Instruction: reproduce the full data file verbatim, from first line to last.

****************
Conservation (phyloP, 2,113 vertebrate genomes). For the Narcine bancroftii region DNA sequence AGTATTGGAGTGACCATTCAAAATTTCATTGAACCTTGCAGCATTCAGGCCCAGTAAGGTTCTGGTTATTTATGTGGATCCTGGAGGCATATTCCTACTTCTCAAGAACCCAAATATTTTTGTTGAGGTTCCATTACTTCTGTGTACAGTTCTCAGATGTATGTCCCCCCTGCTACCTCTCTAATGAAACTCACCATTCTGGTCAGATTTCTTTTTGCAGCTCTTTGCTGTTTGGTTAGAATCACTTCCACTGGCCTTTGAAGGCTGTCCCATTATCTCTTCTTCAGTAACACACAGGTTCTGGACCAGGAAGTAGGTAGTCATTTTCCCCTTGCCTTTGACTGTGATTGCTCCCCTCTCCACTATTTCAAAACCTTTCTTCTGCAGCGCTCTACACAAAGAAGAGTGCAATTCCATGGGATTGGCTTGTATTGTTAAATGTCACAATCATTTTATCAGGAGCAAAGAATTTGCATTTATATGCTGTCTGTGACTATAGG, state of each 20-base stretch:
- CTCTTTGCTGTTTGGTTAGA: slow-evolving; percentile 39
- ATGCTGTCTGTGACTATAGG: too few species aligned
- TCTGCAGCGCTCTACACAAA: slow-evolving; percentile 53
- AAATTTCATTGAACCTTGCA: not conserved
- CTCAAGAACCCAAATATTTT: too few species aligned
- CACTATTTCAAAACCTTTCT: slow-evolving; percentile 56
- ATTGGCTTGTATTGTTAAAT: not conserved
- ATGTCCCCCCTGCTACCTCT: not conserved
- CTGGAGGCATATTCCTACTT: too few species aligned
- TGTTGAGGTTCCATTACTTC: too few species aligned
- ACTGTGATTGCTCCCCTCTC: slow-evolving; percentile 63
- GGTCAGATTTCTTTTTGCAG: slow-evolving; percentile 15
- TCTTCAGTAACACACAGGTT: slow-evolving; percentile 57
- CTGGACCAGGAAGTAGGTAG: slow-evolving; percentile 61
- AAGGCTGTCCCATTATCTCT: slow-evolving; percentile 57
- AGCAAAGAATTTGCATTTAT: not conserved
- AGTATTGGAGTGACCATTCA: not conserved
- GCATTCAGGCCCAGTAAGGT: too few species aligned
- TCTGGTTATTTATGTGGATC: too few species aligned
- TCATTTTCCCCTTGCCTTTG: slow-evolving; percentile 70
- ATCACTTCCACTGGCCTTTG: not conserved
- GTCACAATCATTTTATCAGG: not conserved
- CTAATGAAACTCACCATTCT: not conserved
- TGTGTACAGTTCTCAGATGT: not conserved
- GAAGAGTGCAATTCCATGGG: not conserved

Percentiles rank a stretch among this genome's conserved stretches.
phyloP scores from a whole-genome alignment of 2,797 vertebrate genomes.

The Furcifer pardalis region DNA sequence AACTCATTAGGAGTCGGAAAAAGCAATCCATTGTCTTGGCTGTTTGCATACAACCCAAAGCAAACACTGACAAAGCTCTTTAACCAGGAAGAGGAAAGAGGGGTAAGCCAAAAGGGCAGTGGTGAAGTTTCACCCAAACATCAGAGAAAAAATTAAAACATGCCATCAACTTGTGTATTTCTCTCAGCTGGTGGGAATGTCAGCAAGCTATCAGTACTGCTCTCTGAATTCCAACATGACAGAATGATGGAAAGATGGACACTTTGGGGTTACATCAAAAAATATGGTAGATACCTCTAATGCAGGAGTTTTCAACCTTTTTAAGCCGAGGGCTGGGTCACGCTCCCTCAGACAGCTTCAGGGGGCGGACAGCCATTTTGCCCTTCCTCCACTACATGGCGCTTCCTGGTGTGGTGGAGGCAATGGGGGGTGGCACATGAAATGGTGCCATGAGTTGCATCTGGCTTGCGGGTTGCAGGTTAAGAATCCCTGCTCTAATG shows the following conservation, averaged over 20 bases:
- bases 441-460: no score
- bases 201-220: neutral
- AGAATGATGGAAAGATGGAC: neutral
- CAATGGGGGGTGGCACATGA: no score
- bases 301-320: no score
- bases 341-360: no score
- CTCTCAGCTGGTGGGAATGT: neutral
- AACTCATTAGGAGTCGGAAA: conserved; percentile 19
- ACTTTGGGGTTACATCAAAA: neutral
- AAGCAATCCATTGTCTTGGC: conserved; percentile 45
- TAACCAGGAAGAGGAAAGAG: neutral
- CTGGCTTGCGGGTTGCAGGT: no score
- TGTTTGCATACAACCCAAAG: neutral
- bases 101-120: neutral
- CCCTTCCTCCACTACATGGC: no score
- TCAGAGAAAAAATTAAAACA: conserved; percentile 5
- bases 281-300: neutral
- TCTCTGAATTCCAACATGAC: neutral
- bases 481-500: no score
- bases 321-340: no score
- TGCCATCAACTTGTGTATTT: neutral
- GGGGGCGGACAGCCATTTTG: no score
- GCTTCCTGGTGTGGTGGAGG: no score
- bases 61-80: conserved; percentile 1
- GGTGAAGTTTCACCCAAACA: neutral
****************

Conservation (phyloP, 2,113 vertebrate genomes). For the Narcine bancroftii region DNA sequence AGTATTGGAGTGACCATTCAAAATTTCATTGAACCTTGCAGCATTCAGGCCCAGTAAGGTTCTGGTTATTTATGTGGATCCTGGAGGCATATTCCTACTTCTCAAGAACCCAAATATTTTTGTTGAGGTTCCATTACTTCTGTGTACAGTTCTCAGATGTATGTCCCCCCTGCTACCTCTCTAATGAAACTCACCATTCTGGTCAGATTTCTTTTTGCAGCTCTTTGCTGTTTGGTTAGAATCACTTCCACTGGCCTTTGAAGGCTGTCCCATTATCTCTTCTTCAGTAACACACAGGTTCTGGACCAGGAAGTAGGTAGTCATTTTCCCCTTGCCTTTGACTGTGATTGCTCCCCTCTCCACTATTTCAAAACCTTTCTTCTGCAGCGCTCTACACAAAGAAGAGTGCAATTCCATGGGATTGGCTTGTATTGTTAAATGTCACAATCATTTTATCAGGAGCAAAGAATTTGCATTTATATGCTGTCTGTGACTATAGG, state of each 20-base stretch:
- CTCTTTGCTGTTTGGTTAGA: slow-evolving; percentile 39
- ATGCTGTCTGTGACTATAGG: too few species aligned
- TCTGCAGCGCTCTACACAAA: slow-evolving; percentile 53
- AAATTTCATTGAACCTTGCA: not conserved
- CTCAAGAACCCAAATATTTT: too few species aligned
- CACTATTTCAAAACCTTTCT: slow-evolving; percentile 56
- ATTGGCTTGTATTGTTAAAT: not conserved
- ATGTCCCCCCTGCTACCTCT: not conserved
- CTGGAGGCATATTCCTACTT: too few species aligned
- TGTTGAGGTTCCATTACTTC: too few species aligned
- ACTGTGATTGCTCCCCTCTC: slow-evolving; percentile 63
- GGTCAGATTTCTTTTTGCAG: slow-evolving; percentile 15
- TCTTCAGTAACACACAGGTT: slow-evolving; percentile 57
- CTGGACCAGGAAGTAGGTAG: slow-evolving; percentile 61
- AAGGCTGTCCCATTATCTCT: slow-evolving; percentile 57
- AGCAAAGAATTTGCATTTAT: not conserved
- AGTATTGGAGTGACCATTCA: not conserved
- GCATTCAGGCCCAGTAAGGT: too few species aligned
- TCTGGTTATTTATGTGGATC: too few species aligned
- TCATTTTCCCCTTGCCTTTG: slow-evolving; percentile 70
- ATCACTTCCACTGGCCTTTG: not conserved
- GTCACAATCATTTTATCAGG: not conserved
- CTAATGAAACTCACCATTCT: not conserved
- TGTGTACAGTTCTCAGATGT: not conserved
- GAAGAGTGCAATTCCATGGG: not conserved

Percentiles rank a stretch among this genome's conserved stretches.
phyloP scores from a whole-genome alignment of 2,797 vertebrate genomes.

The Furcifer pardalis region DNA sequence AACTCATTAGGAGTCGGAAAAAGCAATCCATTGTCTTGGCTGTTTGCATACAACCCAAAGCAAACACTGACAAAGCTCTTTAACCAGGAAGAGGAAAGAGGGGTAAGCCAAAAGGGCAGTGGTGAAGTTTCACCCAAACATCAGAGAAAAAATTAAAACATGCCATCAACTTGTGTATTTCTCTCAGCTGGTGGGAATGTCAGCAAGCTATCAGTACTGCTCTCTGAATTCCAACATGACAGAATGATGGAAAGATGGACACTTTGGGGTTACATCAAAAAATATGGTAGATACCTCTAATGCAGGAGTTTTCAACCTTTTTAAGCCGAGGGCTGGGTCACGCTCCCTCAGACAGCTTCAGGGGGCGGACAGCCATTTTGCCCTTCCTCCACTACATGGCGCTTCCTGGTGTGGTGGAGGCAATGGGGGGTGGCACATGAAATGGTGCCATGAGTTGCATCTGGCTTGCGGGTTGCAGGTTAAGAATCCCTGCTCTAATG shows the following conservation, averaged over 20 bases:
- bases 441-460: no score
- bases 201-220: neutral
- AGAATGATGGAAAGATGGAC: neutral
- CAATGGGGGGTGGCACATGA: no score
- bases 301-320: no score
- bases 341-360: no score
- CTCTCAGCTGGTGGGAATGT: neutral
- AACTCATTAGGAGTCGGAAA: conserved; percentile 19
- ACTTTGGGGTTACATCAAAA: neutral
- AAGCAATCCATTGTCTTGGC: conserved; percentile 45
- TAACCAGGAAGAGGAAAGAG: neutral
- CTGGCTTGCGGGTTGCAGGT: no score
- TGTTTGCATACAACCCAAAG: neutral
- bases 101-120: neutral
- CCCTTCCTCCACTACATGGC: no score
- TCAGAGAAAAAATTAAAACA: conserved; percentile 5
- bases 281-300: neutral
- TCTCTGAATTCCAACATGAC: neutral
- bases 481-500: no score
- bases 321-340: no score
- TGCCATCAACTTGTGTATTT: neutral
- GGGGGCGGACAGCCATTTTG: no score
- GCTTCCTGGTGTGGTGGAGG: no score
- bases 61-80: conserved; percentile 1
- GGTGAAGTTTCACCCAAACA: neutral